How Eid is Celebrated in Different Countries and Cultures Around the World
Eid al-Fitr, also known as the Festival of Breaking the Fast, is one of the most significant religious festivals celebrated by Muslims all over the world. This festival marks the end of Ramadan, the Islamic month of fasting. Muslims celebrate Eid al-Fitr, commonly referred to as Eid, with great enthusiasm and joy. Although the basic rituals and traditions of Eid are the same across the globe, there are some unique customs and practices that vary from country to country. In this blog, we will explore how Eid is celebrated in different countries and cultures around the world.
Eid in UAE
Eid is one of the most significant events in the UAE. It marks the end of Ramadan, and the preparations begin several days before the festival. People decorate their homes with ornaments and lights, buy new clothes, and prepare traditional sweets. On the morning of Eid, Muslims gather for their prayers. After prayers, people exchange gifts, share meals, and participate in public festivities such as fireworks, cultural shows, and carnivals.
Eid marks a time for families, friends, and communities to come together and celebrate with a unique blend of tradition and modernity. Charity is an essential part of the celebration in the UAE, and Muslims are encouraged to give to the less fortunate during Ramadan and Eid. The government, as well as various charitable organizations, distribute food, clothes, and money to ensure that everyone can participate in the festivities.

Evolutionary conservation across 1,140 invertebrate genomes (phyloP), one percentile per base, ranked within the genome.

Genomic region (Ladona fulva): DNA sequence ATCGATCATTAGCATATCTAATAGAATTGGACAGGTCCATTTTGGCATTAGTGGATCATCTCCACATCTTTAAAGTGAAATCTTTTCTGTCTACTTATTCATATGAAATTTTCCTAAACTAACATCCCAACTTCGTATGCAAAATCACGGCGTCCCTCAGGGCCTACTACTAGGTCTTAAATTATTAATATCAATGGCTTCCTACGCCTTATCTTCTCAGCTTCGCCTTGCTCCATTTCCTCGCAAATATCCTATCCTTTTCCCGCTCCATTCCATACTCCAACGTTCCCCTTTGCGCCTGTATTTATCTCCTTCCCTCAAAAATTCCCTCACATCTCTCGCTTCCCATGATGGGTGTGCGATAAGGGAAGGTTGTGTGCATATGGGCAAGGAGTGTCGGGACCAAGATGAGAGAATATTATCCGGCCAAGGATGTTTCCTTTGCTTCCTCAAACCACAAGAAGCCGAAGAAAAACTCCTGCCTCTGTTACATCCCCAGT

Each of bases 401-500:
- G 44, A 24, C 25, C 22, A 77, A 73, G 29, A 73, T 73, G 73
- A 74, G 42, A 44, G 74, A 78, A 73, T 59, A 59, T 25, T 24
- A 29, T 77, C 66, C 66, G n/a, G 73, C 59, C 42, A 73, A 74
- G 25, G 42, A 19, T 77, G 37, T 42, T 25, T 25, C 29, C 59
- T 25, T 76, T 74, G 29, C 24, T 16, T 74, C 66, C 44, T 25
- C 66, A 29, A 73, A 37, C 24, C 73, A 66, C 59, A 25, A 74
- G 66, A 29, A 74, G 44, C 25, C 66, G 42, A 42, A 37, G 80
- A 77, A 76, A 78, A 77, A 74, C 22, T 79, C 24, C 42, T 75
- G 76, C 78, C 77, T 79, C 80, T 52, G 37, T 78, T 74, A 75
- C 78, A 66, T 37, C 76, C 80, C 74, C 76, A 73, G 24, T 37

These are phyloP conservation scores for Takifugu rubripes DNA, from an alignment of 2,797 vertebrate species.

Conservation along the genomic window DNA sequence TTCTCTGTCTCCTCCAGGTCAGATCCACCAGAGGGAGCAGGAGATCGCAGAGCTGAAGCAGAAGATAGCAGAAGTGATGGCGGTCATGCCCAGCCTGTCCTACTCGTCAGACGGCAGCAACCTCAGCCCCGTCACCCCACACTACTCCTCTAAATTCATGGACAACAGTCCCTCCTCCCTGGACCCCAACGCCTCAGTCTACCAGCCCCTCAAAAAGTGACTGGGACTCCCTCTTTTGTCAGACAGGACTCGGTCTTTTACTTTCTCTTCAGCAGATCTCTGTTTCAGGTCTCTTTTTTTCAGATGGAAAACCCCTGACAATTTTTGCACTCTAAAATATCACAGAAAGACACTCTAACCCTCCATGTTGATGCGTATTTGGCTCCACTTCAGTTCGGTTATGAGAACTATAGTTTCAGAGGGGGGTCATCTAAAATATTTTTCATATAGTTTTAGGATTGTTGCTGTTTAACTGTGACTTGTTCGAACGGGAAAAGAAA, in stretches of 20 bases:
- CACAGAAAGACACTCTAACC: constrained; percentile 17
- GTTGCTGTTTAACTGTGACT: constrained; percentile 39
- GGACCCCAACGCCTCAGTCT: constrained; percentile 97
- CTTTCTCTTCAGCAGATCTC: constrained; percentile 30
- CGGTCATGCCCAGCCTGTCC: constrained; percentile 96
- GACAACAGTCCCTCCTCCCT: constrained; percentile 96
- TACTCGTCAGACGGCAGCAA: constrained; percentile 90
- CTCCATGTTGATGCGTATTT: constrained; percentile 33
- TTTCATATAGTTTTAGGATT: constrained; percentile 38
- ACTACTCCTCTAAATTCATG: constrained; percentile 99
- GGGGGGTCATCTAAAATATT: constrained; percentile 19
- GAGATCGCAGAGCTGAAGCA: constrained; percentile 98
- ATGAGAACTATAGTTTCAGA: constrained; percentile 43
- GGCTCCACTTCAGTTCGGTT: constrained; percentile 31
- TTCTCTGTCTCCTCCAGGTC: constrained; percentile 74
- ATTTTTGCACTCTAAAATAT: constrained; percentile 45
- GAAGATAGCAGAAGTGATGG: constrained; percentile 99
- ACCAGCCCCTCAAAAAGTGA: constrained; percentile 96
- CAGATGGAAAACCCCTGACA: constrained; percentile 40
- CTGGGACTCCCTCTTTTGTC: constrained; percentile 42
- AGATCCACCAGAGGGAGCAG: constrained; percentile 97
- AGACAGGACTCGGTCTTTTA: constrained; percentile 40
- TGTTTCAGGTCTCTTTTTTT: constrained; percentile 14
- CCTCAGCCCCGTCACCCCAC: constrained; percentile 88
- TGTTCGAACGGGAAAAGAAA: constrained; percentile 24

Eid around the world
Eid in Saudi Arabia
In Saudi Arabia, Eid celebrations start with the sighting of the new moon. Muslims offer Eid prayers in mosques or large open spaces, and then greet each other by saying “Eid Mubarak.” The day is marked by feasting and spending time with family and friends. People visit their relatives and friends, and have a feast. They also give gifts to children and the elderly. Saudis also participate in traditional activities such as falconry, camel races, and traditional dances. Other festivities include fireworks, cultural shows, and other entertainment activities.
Eid in Turkey
In Turkey, Eid is called Şeker Bayramı, which means “Sugar Feast.” This name reflects the sweet treats that are an integral part of the celebration. Turkish people start the day by washing and putting on their new clothes. They then visit their elders to seek their blessings and forgiveness. Children receive sweets and money from their elders. Turkish people also prepare traditional dishes such as baklava and halva.
Eid in New Zealand
Eid is celebrated in New Zealand with morning prayers in mosques or outdoor locations, followed by community gatherings and feasts where families exchange gifts and share traditional foods. Recently, public Eid festivals have become more popular in major cities such as Auckland, Wellington, and Christchurch. These festivals feature cultural performances, food stalls, and activities for children. In Auckland, the festivities begin with morning prayers and cleansing, followed by a fun-filled event at Eden Park featuring carnival activities such as mechanical bulls, human foosball, and food vendors selling delicious treats from around the region. These celebrations reflect a blend of Muslim cultural traditions and the wider New Zealand community, demonstrating the country’s diversity and inclusiveness.